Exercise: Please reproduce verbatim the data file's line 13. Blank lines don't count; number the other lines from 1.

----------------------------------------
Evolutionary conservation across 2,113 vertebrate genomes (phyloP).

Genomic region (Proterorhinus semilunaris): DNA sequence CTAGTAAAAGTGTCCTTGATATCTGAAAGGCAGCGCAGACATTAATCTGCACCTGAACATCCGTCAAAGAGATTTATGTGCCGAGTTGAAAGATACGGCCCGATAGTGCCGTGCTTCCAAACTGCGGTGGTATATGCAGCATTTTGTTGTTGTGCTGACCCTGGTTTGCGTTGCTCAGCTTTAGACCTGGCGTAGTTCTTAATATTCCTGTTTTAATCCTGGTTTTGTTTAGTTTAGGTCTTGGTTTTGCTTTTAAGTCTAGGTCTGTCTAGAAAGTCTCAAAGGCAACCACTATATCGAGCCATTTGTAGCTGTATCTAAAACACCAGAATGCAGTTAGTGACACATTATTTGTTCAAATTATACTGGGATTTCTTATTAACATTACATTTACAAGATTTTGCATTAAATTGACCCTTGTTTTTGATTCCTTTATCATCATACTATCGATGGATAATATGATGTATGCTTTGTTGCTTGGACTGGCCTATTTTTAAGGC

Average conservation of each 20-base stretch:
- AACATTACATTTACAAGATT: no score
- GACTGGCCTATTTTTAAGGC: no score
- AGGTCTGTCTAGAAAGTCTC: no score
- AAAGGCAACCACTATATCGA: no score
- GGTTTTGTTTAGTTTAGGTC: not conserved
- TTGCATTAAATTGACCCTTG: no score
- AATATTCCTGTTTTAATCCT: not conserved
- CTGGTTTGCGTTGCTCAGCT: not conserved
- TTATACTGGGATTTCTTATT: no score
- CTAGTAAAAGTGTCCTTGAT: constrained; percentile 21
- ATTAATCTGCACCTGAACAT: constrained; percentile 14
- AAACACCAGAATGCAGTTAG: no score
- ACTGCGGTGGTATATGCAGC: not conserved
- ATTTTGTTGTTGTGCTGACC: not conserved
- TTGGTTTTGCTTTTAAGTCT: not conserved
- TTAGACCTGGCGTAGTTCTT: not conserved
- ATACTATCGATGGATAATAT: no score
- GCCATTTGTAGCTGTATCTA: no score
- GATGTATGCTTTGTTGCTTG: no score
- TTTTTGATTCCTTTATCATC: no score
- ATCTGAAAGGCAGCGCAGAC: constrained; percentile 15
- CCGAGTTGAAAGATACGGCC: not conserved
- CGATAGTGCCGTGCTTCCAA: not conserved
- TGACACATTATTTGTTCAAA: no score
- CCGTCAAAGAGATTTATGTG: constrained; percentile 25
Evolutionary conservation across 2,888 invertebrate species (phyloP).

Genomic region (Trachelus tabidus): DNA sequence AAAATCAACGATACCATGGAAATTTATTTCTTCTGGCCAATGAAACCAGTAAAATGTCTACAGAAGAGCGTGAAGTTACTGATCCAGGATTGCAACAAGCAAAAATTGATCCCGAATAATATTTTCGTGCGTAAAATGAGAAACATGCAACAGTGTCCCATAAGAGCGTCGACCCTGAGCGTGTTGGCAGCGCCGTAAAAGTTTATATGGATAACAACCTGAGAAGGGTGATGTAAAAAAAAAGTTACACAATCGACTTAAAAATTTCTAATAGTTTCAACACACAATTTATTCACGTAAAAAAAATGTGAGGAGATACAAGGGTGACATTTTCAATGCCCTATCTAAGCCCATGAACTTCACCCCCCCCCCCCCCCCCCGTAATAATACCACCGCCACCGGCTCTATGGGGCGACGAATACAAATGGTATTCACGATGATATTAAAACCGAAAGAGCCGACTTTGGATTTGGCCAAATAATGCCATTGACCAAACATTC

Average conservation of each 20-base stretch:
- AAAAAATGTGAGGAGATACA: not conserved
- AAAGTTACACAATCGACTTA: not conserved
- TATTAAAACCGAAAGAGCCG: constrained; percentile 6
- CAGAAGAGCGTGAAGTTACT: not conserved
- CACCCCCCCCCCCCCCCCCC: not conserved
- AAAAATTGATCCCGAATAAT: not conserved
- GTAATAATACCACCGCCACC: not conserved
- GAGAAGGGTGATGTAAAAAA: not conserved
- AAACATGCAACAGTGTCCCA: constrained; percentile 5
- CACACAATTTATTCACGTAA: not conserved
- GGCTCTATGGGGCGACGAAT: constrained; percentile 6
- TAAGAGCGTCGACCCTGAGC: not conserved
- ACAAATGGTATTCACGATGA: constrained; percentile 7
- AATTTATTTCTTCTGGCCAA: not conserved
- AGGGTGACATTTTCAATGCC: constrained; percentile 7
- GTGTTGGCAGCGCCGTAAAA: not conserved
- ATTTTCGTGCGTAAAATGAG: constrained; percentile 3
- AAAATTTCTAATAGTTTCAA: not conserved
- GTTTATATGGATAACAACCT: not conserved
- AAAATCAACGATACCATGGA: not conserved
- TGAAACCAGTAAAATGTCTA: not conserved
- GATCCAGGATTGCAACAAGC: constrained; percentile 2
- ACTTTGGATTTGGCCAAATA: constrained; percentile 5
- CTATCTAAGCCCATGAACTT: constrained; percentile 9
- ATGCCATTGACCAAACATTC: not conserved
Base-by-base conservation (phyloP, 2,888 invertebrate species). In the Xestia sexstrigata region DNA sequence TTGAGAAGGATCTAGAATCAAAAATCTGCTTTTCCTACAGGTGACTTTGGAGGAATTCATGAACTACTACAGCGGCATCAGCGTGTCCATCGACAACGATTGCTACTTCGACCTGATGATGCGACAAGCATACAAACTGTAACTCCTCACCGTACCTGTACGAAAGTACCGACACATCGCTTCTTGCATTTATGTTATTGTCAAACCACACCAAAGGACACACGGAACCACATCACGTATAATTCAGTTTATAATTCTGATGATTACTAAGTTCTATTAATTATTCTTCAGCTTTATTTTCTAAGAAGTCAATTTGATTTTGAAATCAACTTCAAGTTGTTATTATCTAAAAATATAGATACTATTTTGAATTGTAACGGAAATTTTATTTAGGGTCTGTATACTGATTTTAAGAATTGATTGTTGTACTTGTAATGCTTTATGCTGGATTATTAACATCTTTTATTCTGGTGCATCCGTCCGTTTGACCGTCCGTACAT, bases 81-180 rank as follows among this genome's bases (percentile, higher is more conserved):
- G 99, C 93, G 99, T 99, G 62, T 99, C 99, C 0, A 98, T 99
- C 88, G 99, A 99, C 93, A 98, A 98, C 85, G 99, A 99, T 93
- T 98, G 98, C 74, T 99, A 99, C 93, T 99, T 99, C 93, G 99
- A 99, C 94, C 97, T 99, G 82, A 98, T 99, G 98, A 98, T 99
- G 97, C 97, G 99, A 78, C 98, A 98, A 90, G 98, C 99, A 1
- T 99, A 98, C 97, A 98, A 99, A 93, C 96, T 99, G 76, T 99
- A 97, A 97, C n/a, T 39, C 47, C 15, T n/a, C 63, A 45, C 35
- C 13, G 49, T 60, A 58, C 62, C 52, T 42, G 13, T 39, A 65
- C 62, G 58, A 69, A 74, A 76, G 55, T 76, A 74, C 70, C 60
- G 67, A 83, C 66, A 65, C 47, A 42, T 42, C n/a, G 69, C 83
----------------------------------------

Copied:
- CTAGTAAAAGTGTCCTTGAT: constrained; percentile 21